Wall Street News: Goes Through The Spin Cycle

by | Jan 24, 2009 | Asset Management

When I was in college, I loved listening to a local college radio station (WFUV, Fordham) that had a sports-talk show on Sunday nights.  The show featured something new: phone calls from listeners!  This was more than 25 years ago, before WFAN in New York, ESPN Radio and all the other sports outlets we have today.

Incidentally, one of the announcers was an annoying student at Fordham, Michael Kay.  Kay continues his annoyance today as the obviously homer-voice of the New York Yanke$$.

One day, I got into a conversation with my father about something mentioned on the show.  He asked “where did you hear that?”  I told him about the radio show.

He replied, “So, they are experts?”

That one line really stuck with me…especially as a communications student.  Shortly after, I changed majors to business and focused on economics, later getting my MBA in Finance.  But our conversation continued.

“Tom, the job of the media is to sell.  They sell advertising.  Not a bad profession.  You can make a lot of money.  But the media has no obligation to look out for YOUR best interests…or even tell you the truth.  They want to sell ads.  So what do you think they are going to say?  And they can (and often do) twist a story to get a different perspective.  Be skeptical.”

With that piece as background, let’s look at the top headlines Saturday morning over at CBS Marketwatch:

Freddie Mac to ask for an additional $30 billion

Gosh, that sounds awful, doesn’t it?
But wait…Freddie already was granted a $100 billion line, but only used $13.8 billion.  They are tapping a line that is already established.  Non-story.

Capital One results suggest gloomy 2009

The unreported part: Capital One also said they don’t see a bottomless pit of losses.  Guess CBS Marketwatch missed that.  Or maybe that’s just not a sexy headline today.  The spin continues: “In the last three months of this year alone, Cap One lost a staggering $1.42 billion.”  Sounds bad, right?

But wait: that number includes $1 billion it set aside to deal with expected losses.  They are making provisions for losses that may — or may NOT — happen this year.  I’m not recommending buying this stock whatsoever, but that sounds like pro-active management to me.

Californa-based 1st Centennial Bank Fails

And your point is…?  Look, when banks fail (that is, when banks fail after 1933), they are taken over by the FDIC or sold in a pre-arranged marriage (through the FDIC) to another bank.  In the last real-estate driven recession (18 years ago), 800 banks failed.  Banks are going to fail in recessions.  But accounts don’t get wiped out anymore because of this.  They pull down the signs on Friday and re-open on Monday.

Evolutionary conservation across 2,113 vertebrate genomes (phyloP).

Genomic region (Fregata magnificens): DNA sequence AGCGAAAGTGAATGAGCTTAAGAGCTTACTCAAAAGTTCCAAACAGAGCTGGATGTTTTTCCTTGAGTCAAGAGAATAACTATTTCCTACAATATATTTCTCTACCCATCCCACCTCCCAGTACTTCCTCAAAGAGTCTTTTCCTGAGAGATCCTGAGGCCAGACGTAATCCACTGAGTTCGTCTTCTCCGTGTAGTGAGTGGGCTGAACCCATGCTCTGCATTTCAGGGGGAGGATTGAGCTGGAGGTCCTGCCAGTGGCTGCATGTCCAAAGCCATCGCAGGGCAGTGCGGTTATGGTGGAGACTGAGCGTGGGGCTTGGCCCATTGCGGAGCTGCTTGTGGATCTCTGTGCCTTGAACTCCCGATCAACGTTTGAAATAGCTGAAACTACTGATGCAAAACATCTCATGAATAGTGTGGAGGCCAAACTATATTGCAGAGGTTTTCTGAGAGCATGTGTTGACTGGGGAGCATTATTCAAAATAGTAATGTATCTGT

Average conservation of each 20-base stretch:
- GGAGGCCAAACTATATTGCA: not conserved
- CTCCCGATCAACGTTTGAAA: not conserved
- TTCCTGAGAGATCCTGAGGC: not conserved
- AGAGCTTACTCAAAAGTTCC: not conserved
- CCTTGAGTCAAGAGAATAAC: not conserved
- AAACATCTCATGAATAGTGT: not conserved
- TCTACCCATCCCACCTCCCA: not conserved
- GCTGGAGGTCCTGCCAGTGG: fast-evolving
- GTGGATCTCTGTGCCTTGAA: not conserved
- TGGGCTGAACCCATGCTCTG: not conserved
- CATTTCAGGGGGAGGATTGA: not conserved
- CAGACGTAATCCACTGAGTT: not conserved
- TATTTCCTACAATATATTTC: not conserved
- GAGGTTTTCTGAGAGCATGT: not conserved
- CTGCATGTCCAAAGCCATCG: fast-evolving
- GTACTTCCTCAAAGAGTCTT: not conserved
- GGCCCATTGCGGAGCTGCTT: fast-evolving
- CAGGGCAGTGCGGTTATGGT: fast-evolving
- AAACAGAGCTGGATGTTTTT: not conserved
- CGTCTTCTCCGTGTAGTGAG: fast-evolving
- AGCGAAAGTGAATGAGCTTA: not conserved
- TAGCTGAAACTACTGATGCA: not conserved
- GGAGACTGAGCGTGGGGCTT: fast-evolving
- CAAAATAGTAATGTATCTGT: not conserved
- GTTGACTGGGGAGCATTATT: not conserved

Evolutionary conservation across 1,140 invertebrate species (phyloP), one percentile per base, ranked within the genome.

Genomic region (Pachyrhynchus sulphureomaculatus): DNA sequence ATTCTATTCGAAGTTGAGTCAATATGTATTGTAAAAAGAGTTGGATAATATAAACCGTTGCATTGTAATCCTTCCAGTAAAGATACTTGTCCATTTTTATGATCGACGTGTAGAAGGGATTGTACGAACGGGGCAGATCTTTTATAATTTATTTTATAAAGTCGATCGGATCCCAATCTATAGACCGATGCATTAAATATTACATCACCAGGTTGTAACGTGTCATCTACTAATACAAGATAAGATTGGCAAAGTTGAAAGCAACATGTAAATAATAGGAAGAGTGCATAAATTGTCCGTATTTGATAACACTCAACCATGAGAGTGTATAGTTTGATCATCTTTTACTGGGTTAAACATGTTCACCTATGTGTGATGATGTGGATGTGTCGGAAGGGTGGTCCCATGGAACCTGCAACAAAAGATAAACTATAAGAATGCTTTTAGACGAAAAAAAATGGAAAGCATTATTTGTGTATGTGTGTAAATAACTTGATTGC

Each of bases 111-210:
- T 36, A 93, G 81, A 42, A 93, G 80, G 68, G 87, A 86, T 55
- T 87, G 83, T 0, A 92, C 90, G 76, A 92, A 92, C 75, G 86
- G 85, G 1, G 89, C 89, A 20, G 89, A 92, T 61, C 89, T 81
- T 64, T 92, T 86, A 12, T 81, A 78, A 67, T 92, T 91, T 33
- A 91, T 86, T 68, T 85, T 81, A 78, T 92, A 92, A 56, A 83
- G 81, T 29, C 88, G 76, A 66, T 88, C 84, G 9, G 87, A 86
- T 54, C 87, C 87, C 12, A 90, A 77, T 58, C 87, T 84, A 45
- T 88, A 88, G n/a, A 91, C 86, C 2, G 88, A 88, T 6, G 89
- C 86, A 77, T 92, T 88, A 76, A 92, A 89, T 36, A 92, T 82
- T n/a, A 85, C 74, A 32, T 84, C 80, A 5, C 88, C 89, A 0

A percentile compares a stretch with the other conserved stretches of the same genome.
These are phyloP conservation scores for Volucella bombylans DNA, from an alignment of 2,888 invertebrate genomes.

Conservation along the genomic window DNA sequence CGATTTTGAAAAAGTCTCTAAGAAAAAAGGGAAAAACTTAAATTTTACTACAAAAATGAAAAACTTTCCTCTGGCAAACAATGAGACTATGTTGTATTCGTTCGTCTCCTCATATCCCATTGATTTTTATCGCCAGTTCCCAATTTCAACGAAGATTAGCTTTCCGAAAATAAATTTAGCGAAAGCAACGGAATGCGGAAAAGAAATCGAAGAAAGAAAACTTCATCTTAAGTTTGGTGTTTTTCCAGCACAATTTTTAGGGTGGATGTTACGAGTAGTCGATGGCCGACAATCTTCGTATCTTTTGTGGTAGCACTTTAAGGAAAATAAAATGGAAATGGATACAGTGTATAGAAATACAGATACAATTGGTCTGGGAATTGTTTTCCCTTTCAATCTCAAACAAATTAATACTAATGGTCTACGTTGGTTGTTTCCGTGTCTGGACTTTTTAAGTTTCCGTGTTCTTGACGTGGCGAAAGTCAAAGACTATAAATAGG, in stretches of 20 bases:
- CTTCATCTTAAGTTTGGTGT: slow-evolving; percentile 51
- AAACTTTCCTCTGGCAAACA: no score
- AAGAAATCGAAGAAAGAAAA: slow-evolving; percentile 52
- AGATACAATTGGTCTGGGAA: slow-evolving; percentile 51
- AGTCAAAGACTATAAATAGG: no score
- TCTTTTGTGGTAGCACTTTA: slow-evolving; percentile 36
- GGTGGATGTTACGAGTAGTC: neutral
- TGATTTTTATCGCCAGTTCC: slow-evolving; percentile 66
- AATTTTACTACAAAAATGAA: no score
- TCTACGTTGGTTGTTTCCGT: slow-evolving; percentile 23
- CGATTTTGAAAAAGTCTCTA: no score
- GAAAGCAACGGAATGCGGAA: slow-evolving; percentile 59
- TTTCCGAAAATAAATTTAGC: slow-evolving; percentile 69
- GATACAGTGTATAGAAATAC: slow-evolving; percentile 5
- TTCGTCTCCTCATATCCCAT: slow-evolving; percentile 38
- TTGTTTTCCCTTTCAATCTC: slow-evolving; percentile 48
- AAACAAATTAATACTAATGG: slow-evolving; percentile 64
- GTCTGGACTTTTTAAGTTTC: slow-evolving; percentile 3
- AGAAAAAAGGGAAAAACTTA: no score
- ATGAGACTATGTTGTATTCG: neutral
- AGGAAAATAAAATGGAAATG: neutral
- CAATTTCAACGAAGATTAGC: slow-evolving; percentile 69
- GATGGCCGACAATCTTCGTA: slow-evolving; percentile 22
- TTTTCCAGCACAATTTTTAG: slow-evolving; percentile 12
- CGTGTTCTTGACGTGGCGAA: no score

AFLAC assures investors it does NOT need additional capital, but S&P downgrades anyway.

What is S&P saying?  Are they saying management is lying?  Or does S&P just knows AFLAC’s business better than AFLAC?  After all, S&P re-affirmed positive ratings on banks and brokers throughout 2007 and much of 2008 — all the way down the drain!

And from a few days ago:

Microsoft cutting 5000 jobs.

Microsoft announced they were cutting 5000 jobs — over the next 18 months.  And while 5000 “jobs” were being cut, the actual number of employees being let go — again — over 18 months, is expected to be 2000.  Many people will be re-trained and re-assigned.

Look, sites like CBS Marketwatch, Yahoo Finance, magazines like Business Week and channels like CNBC are designed to do two things: generate enough shock value to attract attention and then find a way to keep you glued to them.

This is a waste of your time, and straps you into the emotional roller coaster.  Why do you want to do that?

Remember this:  Everything said and written in the media on Wall Street is written or said to make you do the wrong thing.

I had a longtime client (and friend) call me yesterday.  She told me one of the “experts on TV” said the market could drop another 20% from here.  And she was scared, worried, and nervous.

Wouldn’t you be?

I reminded her — that’s just one guy’s opinion.  If you met a guy named “Mr. CBS Marketwatch” in the line at the grocery store, you wouldn’t believe half of the nonsense he was spitting out.  You’d just nod politely, and pray that he bags his prunes and oatmeal and gets out of your way.

Look, there’s a reason I use these point and figure charts.  For the first fifteen years of my career, I was burned relying on “expert opinions.”   What do you say to a client after you relied on the “experts” and lost money for them?  There’s a lot of brokers wondering exactly that lately.  They instruct brokers to tell clients “you have look at the long term picture.”

That’s nonsense.  And it’s the path to losing money.

I use these charts because there is no “opinion” built into the chart.  They only show price changes.  And from price changes, you can see trends.  And — unlike other types of charts — point and figure charts are not subject to interpretation.  It is what it is.  Charts either trend up, trend down, or stay in place.  No opinion.  Just facts.

And, a funny thing I’ve noticed, time and time again: Point and figure charts often start to move down (meaning, prices are falling) WAY before bad news arrives.  And these charts often start moving up (reflecting rising prices) well before the good news is announced.

Keep that in mind as you read this again: Everything said and written in the media on Wall Street is written or said to make you do the wrong thing.

Don’t ever forget that.

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